A bill to change a negligence standard that advocates say treats cyclists and pedestrians injured in crashes unfairly may fail in a D.C. Council committee tomorrow. It wouldn't be the first — or second — time.
But if that does happen, the Washington Area Bicyclist Association plans to let the public know which Councilmembers supported getting rid of contributory negligence — and which ones didn't — with a scorecard sent to members and published online.
A bill introduced by Councilmember David Grosso (At-Large) and Ward 6 Councilmember Tommy Wells would end the use of contributory negligence in crashes involving vehicles, pedestrians and cyclists. Currently, if a pedestrian or cyclist is found to be even one percent at fault in a crash, they cannot recover damages.
"We have a lot of people walking and biking, and they deserve to have the legal and economic protection that [if] they're in a crash that they're compensated for their injuries," WABA's Greg Billing said after a press conference Thursday. "[The insurance lobby doesn't] want to pay people who get hurt."
Shane Farthing, WABA's executive director, said the scorecard is the first of its kind for his group. He noted the disconnect between city leaders who support a transportation plan that puts an emphasis on walking and cycling, but then leave "vulnerable roadway users" without help when they are hurt. "It's unjust and inappropriate," he said. "Our Councilmembers need to be held accountable."
Wells noted at today's press conference that the bill has been introduced "three times on behalf of bicyclists and other vulnerable users of our roadways." He chairs the Council's Committee on the Judiciary, which will hold a hearing on the bill tomorrow.
"I think once again it will fail because of the outside interests of the insurance companies who do not want to pay for the injuries of folks who are in a conflict with a car," he said.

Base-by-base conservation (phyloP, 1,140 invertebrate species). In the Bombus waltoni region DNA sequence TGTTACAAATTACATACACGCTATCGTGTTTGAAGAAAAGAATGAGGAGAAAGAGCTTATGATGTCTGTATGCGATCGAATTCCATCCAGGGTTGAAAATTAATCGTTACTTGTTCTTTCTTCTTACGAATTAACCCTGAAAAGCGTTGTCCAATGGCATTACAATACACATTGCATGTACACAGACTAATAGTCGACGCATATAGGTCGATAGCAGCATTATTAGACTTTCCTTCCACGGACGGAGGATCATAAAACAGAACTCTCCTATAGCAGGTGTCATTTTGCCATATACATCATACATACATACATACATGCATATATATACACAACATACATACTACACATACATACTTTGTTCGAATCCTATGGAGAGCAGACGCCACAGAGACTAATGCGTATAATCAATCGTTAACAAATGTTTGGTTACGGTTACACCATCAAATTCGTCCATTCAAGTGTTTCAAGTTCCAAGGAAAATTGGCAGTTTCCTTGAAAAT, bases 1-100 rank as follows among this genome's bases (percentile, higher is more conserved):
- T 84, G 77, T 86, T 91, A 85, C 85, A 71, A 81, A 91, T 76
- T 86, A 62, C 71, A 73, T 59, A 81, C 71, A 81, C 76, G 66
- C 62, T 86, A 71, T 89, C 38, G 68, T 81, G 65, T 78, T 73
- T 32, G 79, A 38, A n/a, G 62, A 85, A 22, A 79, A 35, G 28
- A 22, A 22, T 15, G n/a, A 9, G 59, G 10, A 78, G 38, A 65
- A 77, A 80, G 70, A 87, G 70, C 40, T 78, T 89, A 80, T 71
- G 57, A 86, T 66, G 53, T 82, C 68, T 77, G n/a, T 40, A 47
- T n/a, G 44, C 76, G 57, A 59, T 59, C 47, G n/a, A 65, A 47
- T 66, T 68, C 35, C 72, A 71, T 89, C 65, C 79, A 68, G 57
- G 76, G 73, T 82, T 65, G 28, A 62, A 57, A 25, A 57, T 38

In addition to Wells, Councilmember and mayor-elect Muriel Bowser is on the committee, as are Councilmembers Anita Bonds, Jack Evans and Mary Cheh. In an election survey put out by advocacy group All Walks DC, Bowser said replacing contributory negligence is an "issue that deserves further consideration," while Bonds voiced support for the measure.
"Trial lawyers are concerned this could be the camel's nose under the tent," Wells said. "That it could impact the size of the awards."
Wells said trial lawyers hold "a lot of sway in the John Wilson building."
"We just went through an election cycle, they contribute a lot of money to campaigns," he said. "And that will have an impact."
Grosso noted that, between the first hearing and now, he worked with trial lawyers who expressed concern over the bill to make changes. "There's no reason why this shouldn't move forward, but there's obviously some hesitancy," he said.
When asked how the Council decides between one interest (trial lawyers, insurance companies) and another (cyclists, pedestrians), Grosso said it's partially about the strength of the advocacy. "WABA and others are stepping up," he said, adding that it's a "completely different world" in D.C. than when city's roads were originally designed.
"I don't think it's as much around what these groups can do to move us," Grosso said. "It's about how quickly Councilmembers can change their opinions on how we do things."
Grosso said some Councilmembers are more conservative in their approach than progressive, defined by Grosso as someone who sees the changes happening in the city and moves urgently. "They're willing to wait ... and go over it and go over it for years and years and years," he said. "In my world, we have too many people getting hurt."
While Grosso agrees that all road users need to follow the laws, this issue is about "making sure that people are covered when they're hurt and getting rid of this arcane system."